There are two very similar forms of the argument from ignorance that you’re confusing. One is to say “you can’t disprove what I said, therefore it is right”. The other, which I clearly showed in my original post is to say “we don’t know how it happened, therefore it is god”. In the comment above your last comment I point out where Lennox says this in response to your previous “Lennox is not saying that God did it.” To repeat, he does so on page 75 (the very page you yourself quote) and other pages, too. Or to look at it another way, do you really think that Lennox is NOT going to claim that the universe is the work of the creator,

      Really the warning bells should ring when Lennox chooses the topics of the creation of the universe, it’s purpose and later biogensis. We have no definitive scientific answer to these, therefore there is a gap in the scientific knowledge, therefore Lennox can posit a creator. As I said before you never see ID propenents positing a creator-based reason for magnetism nor gravity (although I’m waiting for them to find Dark Matter). It’s always the same topics that god is put into. Tell people that it’s god making the needle spin or the apple drop makes one look a little strange. But actually Lennox will go on to do that, and I comment about that, too.

      So yes, this is god of the gaps.

      Next , you want to argue that god of the gaps isn’t so bad after all and we shouldn’t just dismiss Lennox’s argument just because it is. I’m not sure if you’d still argue this once you realize that the god of the gaps I’m talking about is not the same as the one you’re talking about. In case youdon’t already know I personally find it a less than convincing argument to go around saying “god did it” whenever we don’t know the answer.

      Reply
      1. Marco

        I cannot say I entirely agree with Winston. “Science” has a tendency to fill these gaps in scientific knowledge with naturalist “filler” for instance saying that the Big Bang just happened, or that the universe is self existent, or parallel universes can explain the way the universe can be so improbable. Similarly for abiogenesis or even speciation. Scientists do not get accused of naturalism of the gaps, so does it really matter, in a scientific sense, what we invent to explain it while we don’t know? Of course it would be nice to have testable hypotheses on these things, but in some ways that is an unrealistic expectation.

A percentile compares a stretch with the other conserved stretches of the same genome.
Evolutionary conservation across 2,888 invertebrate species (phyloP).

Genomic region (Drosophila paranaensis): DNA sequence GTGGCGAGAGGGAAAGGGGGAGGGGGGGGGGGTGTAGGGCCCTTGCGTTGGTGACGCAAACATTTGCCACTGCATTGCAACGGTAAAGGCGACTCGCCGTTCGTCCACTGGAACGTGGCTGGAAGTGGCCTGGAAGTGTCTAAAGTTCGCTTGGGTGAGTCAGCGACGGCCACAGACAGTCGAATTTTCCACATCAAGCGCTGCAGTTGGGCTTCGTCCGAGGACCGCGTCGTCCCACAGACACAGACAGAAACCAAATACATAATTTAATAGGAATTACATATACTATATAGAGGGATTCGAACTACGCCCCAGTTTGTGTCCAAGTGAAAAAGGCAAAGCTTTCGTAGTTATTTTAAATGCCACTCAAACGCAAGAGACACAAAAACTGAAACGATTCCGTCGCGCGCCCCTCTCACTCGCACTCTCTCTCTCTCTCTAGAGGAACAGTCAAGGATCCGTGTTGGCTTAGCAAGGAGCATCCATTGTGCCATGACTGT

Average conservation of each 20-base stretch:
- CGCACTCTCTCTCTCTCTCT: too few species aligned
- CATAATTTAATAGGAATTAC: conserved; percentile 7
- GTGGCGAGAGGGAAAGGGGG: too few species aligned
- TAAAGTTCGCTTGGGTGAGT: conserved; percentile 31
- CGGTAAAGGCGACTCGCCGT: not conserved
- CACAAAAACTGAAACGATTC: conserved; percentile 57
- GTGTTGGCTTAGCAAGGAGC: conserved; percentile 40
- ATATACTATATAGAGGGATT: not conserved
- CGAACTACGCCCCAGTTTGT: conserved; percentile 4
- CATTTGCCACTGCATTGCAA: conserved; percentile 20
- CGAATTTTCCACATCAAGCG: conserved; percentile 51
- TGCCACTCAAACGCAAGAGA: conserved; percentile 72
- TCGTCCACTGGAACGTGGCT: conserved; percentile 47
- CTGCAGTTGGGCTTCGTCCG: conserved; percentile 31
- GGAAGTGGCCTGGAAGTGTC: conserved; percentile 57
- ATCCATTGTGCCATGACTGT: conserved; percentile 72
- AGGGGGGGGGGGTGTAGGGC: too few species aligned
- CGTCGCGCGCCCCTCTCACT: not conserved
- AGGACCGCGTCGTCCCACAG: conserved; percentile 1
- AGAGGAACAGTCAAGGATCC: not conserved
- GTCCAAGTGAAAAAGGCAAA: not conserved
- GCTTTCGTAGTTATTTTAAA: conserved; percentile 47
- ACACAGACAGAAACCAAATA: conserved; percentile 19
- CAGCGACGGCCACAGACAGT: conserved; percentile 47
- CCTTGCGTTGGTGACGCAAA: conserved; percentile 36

Reply
        1. winstoninabox Post author

          “Science” has a tendency to fill these gaps in scientific knowledge with naturalist “filler” for instance saying that the Big Bang just happened, or that the universe is self existent, or parallel universes can explain the way the universe can be so improbable.

          A theory has to first be stated so that we can discuss it.

          Similarly for abiogenesis or even speciation. Scientists do not get accused of naturalism of the gaps, so does it really matter, in a scientific sense, what we invent to explain it while we don’t know?

          To go beyond what we know at some point we must imagine possible answers to the unknown. In science those answers extrapolate from what we already know and then evidence is looked for to back that up. In some cases we may never know, and will be left with an answer that best fits the evidence.

          So it matters what scientists “invent to explain” in that they are still talking about and searching for natural mechanisms for observed natural phenomena.Once the answer becomes “the supernatural did it”, and the supernatural is NEVER falsifiable, then that is not science.

          Reply
      2. Marco

        So it matters what scientists “invent to explain” in that they are still talking about and searching for natural mechanisms for observed natural phenomena.Once the answer becomes “the supernatural did it”, and the supernatural is NEVER falsifiable, then that is not science.
        Although I agree with this statement in a general, when I look at the hypotheses scientists propose for Cosmology and abiogenesis, and even to some extent, speciation, I see weasel words, virtually unverifiable statements, and a stretch to your “observed natural phenomena” ie. where we can’t observe and can’t repeat, we can’t scientifically prove.

        Besides which, theology is not professing to be a science. Lennox is only bringing science into it for evidence of improbability of these same weasel hypotheses.

        The utility of science and of theology are in completely different contexts. Fiction, far from being a liability, is an asset for demonstrating moral imperatives. Like with placebos, moral imperatives work even better if the person swallowing them believes that there is a proven basis to the benefit.

        Reply